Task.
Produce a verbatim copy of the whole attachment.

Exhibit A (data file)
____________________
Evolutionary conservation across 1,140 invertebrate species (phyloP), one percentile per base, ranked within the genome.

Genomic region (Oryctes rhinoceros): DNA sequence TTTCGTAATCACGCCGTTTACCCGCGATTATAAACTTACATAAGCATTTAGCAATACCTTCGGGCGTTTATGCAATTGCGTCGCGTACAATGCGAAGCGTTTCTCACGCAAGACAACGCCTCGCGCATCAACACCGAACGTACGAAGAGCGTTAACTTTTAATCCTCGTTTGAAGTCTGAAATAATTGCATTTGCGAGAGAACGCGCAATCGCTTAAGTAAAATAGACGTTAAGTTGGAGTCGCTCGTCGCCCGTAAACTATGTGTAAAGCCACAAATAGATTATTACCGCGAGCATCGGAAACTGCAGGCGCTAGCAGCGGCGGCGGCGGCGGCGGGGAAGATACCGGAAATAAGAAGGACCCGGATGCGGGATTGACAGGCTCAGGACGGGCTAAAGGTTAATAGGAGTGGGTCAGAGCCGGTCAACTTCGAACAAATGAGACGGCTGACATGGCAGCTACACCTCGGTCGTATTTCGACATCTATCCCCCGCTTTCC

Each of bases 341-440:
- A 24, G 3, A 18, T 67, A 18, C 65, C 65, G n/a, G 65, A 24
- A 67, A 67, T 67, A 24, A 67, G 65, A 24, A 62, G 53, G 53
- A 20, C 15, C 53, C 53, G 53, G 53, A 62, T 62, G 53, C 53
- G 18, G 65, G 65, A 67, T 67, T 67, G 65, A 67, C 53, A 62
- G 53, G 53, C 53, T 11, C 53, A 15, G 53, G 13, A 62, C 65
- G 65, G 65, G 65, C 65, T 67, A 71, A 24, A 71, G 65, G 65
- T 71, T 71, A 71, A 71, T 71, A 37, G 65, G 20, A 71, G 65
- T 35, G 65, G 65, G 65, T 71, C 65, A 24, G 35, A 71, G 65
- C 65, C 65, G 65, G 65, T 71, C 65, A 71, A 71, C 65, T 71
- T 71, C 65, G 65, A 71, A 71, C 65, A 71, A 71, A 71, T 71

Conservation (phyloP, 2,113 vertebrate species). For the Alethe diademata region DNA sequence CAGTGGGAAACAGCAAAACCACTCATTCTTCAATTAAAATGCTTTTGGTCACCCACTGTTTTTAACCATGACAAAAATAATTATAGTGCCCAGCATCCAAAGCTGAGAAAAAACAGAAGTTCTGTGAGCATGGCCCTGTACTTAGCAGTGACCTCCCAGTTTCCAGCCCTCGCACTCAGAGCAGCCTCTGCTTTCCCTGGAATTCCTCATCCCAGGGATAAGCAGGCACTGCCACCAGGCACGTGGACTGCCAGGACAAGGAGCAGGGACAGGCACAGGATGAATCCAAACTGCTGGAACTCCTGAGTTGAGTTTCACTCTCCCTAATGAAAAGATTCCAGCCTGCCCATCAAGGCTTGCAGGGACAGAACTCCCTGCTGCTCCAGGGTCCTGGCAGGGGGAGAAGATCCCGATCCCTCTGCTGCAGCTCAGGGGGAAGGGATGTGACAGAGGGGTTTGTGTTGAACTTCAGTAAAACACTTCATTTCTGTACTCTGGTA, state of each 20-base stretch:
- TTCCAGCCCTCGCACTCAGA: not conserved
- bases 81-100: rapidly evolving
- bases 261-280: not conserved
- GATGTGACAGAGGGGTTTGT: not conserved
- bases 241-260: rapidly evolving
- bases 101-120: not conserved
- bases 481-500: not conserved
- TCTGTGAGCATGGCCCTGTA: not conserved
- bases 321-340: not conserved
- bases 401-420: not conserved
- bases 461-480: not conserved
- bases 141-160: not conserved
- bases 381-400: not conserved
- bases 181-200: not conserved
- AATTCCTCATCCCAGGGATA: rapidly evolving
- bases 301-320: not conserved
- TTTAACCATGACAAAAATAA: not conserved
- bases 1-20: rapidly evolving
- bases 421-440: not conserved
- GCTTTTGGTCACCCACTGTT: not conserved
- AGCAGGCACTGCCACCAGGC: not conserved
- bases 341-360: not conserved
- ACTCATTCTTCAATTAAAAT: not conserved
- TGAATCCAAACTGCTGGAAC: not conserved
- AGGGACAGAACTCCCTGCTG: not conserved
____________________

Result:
Evolutionary conservation across 1,140 invertebrate species (phyloP), one percentile per base, ranked within the genome.

Genomic region (Oryctes rhinoceros): DNA sequence TTTCGTAATCACGCCGTTTACCCGCGATTATAAACTTACATAAGCATTTAGCAATACCTTCGGGCGTTTATGCAATTGCGTCGCGTACAATGCGAAGCGTTTCTCACGCAAGACAACGCCTCGCGCATCAACACCGAACGTACGAAGAGCGTTAACTTTTAATCCTCGTTTGAAGTCTGAAATAATTGCATTTGCGAGAGAACGCGCAATCGCTTAAGTAAAATAGACGTTAAGTTGGAGTCGCTCGTCGCCCGTAAACTATGTGTAAAGCCACAAATAGATTATTACCGCGAGCATCGGAAACTGCAGGCGCTAGCAGCGGCGGCGGCGGCGGCGGGGAAGATACCGGAAATAAGAAGGACCCGGATGCGGGATTGACAGGCTCAGGACGGGCTAAAGGTTAATAGGAGTGGGTCAGAGCCGGTCAACTTCGAACAAATGAGACGGCTGACATGGCAGCTACACCTCGGTCGTATTTCGACATCTATCCCCCGCTTTCC

Each of bases 341-440:
- A 24, G 3, A 18, T 67, A 18, C 65, C 65, G n/a, G 65, A 24
- A 67, A 67, T 67, A 24, A 67, G 65, A 24, A 62, G 53, G 53
- A 20, C 15, C 53, C 53, G 53, G 53, A 62, T 62, G 53, C 53
- G 18, G 65, G 65, A 67, T 67, T 67, G 65, A 67, C 53, A 62
- G 53, G 53, C 53, T 11, C 53, A 15, G 53, G 13, A 62, C 65
- G 65, G 65, G 65, C 65, T 67, A 71, A 24, A 71, G 65, G 65
- T 71, T 71, A 71, A 71, T 71, A 37, G 65, G 20, A 71, G 65
- T 35, G 65, G 65, G 65, T 71, C 65, A 24, G 35, A 71, G 65
- C 65, C 65, G 65, G 65, T 71, C 65, A 71, A 71, C 65, T 71
- T 71, C 65, G 65, A 71, A 71, C 65, A 71, A 71, A 71, T 71

Conservation (phyloP, 2,113 vertebrate species). For the Alethe diademata region DNA sequence CAGTGGGAAACAGCAAAACCACTCATTCTTCAATTAAAATGCTTTTGGTCACCCACTGTTTTTAACCATGACAAAAATAATTATAGTGCCCAGCATCCAAAGCTGAGAAAAAACAGAAGTTCTGTGAGCATGGCCCTGTACTTAGCAGTGACCTCCCAGTTTCCAGCCCTCGCACTCAGAGCAGCCTCTGCTTTCCCTGGAATTCCTCATCCCAGGGATAAGCAGGCACTGCCACCAGGCACGTGGACTGCCAGGACAAGGAGCAGGGACAGGCACAGGATGAATCCAAACTGCTGGAACTCCTGAGTTGAGTTTCACTCTCCCTAATGAAAAGATTCCAGCCTGCCCATCAAGGCTTGCAGGGACAGAACTCCCTGCTGCTCCAGGGTCCTGGCAGGGGGAGAAGATCCCGATCCCTCTGCTGCAGCTCAGGGGGAAGGGATGTGACAGAGGGGTTTGTGTTGAACTTCAGTAAAACACTTCATTTCTGTACTCTGGTA, state of each 20-base stretch:
- TTCCAGCCCTCGCACTCAGA: not conserved
- bases 81-100: rapidly evolving
- bases 261-280: not conserved
- GATGTGACAGAGGGGTTTGT: not conserved
- bases 241-260: rapidly evolving
- bases 101-120: not conserved
- bases 481-500: not conserved
- TCTGTGAGCATGGCCCTGTA: not conserved
- bases 321-340: not conserved
- bases 401-420: not conserved
- bases 461-480: not conserved
- bases 141-160: not conserved
- bases 381-400: not conserved
- bases 181-200: not conserved
- AATTCCTCATCCCAGGGATA: rapidly evolving
- bases 301-320: not conserved
- TTTAACCATGACAAAAATAA: not conserved
- bases 1-20: rapidly evolving
- bases 421-440: not conserved
- GCTTTTGGTCACCCACTGTT: not conserved
- AGCAGGCACTGCCACCAGGC: not conserved
- bases 341-360: not conserved
- ACTCATTCTTCAATTAAAAT: not conserved
- TGAATCCAAACTGCTGGAAC: not conserved
- AGGGACAGAACTCCCTGCTG: not conserved